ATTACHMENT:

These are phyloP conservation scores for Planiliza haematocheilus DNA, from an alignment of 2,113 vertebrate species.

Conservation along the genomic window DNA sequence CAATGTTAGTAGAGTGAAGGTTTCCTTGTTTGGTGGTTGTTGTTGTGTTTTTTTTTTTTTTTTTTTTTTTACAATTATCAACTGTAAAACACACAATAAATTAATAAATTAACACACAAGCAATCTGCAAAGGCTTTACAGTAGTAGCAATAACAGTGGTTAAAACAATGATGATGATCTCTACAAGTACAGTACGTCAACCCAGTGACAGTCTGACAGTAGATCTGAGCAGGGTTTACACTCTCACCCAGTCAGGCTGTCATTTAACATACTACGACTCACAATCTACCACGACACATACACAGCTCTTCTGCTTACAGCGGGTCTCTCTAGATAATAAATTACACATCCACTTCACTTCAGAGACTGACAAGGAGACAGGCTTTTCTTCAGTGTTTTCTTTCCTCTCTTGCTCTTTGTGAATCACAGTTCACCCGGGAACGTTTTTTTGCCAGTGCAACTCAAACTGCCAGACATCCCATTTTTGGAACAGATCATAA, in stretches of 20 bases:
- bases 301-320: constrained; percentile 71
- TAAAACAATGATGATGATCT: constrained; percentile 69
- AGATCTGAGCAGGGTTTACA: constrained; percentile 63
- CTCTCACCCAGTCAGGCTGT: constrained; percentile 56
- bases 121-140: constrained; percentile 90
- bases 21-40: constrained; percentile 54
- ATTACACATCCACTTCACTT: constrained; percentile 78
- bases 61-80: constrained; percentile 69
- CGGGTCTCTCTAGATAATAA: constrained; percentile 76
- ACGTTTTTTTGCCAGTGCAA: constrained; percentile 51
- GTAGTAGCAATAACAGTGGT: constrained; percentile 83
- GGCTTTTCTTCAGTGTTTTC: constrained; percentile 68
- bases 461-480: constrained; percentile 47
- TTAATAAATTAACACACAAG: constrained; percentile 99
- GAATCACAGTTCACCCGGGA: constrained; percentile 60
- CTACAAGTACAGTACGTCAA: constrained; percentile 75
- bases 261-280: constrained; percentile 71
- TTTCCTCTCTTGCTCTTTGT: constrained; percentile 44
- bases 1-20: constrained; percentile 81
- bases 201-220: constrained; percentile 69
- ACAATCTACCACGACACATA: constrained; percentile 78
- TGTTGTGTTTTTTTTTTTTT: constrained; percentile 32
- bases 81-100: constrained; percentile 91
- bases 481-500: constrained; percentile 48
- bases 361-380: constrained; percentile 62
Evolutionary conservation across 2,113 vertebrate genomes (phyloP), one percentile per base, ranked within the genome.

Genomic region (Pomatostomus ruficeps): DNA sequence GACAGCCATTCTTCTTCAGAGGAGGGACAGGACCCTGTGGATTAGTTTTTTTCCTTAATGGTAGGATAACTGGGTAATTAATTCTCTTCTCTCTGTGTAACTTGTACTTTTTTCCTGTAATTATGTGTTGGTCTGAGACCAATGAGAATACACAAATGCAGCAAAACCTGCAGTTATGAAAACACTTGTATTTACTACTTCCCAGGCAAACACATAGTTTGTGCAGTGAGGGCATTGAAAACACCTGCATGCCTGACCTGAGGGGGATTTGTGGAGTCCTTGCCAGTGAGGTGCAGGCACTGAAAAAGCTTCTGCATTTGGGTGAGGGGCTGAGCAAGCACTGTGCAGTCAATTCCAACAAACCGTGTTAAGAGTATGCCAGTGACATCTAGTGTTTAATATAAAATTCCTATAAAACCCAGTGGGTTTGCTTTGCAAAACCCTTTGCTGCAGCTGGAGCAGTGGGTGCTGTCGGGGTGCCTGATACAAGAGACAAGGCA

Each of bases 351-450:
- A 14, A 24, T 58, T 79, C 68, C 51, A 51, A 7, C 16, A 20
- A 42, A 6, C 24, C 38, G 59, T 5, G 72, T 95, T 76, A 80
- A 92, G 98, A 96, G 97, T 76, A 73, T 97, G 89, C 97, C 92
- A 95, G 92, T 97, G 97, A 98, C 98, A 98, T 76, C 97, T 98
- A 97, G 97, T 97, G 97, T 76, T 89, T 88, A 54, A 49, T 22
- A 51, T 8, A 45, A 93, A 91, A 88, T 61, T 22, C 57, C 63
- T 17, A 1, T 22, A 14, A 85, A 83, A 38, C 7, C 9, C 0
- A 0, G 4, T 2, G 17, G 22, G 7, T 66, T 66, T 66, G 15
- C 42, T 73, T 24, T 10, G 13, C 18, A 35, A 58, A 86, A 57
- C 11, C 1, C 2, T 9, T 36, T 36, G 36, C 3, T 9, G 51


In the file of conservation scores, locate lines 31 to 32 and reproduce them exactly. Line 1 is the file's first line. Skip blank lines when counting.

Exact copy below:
- A 14, A 24, T 58, T 79, C 68, C 51, A 51, A 7, C 16, A 20
- A 42, A 6, C 24, C 38, G 59, T 5, G 72, T 95, T 76, A 80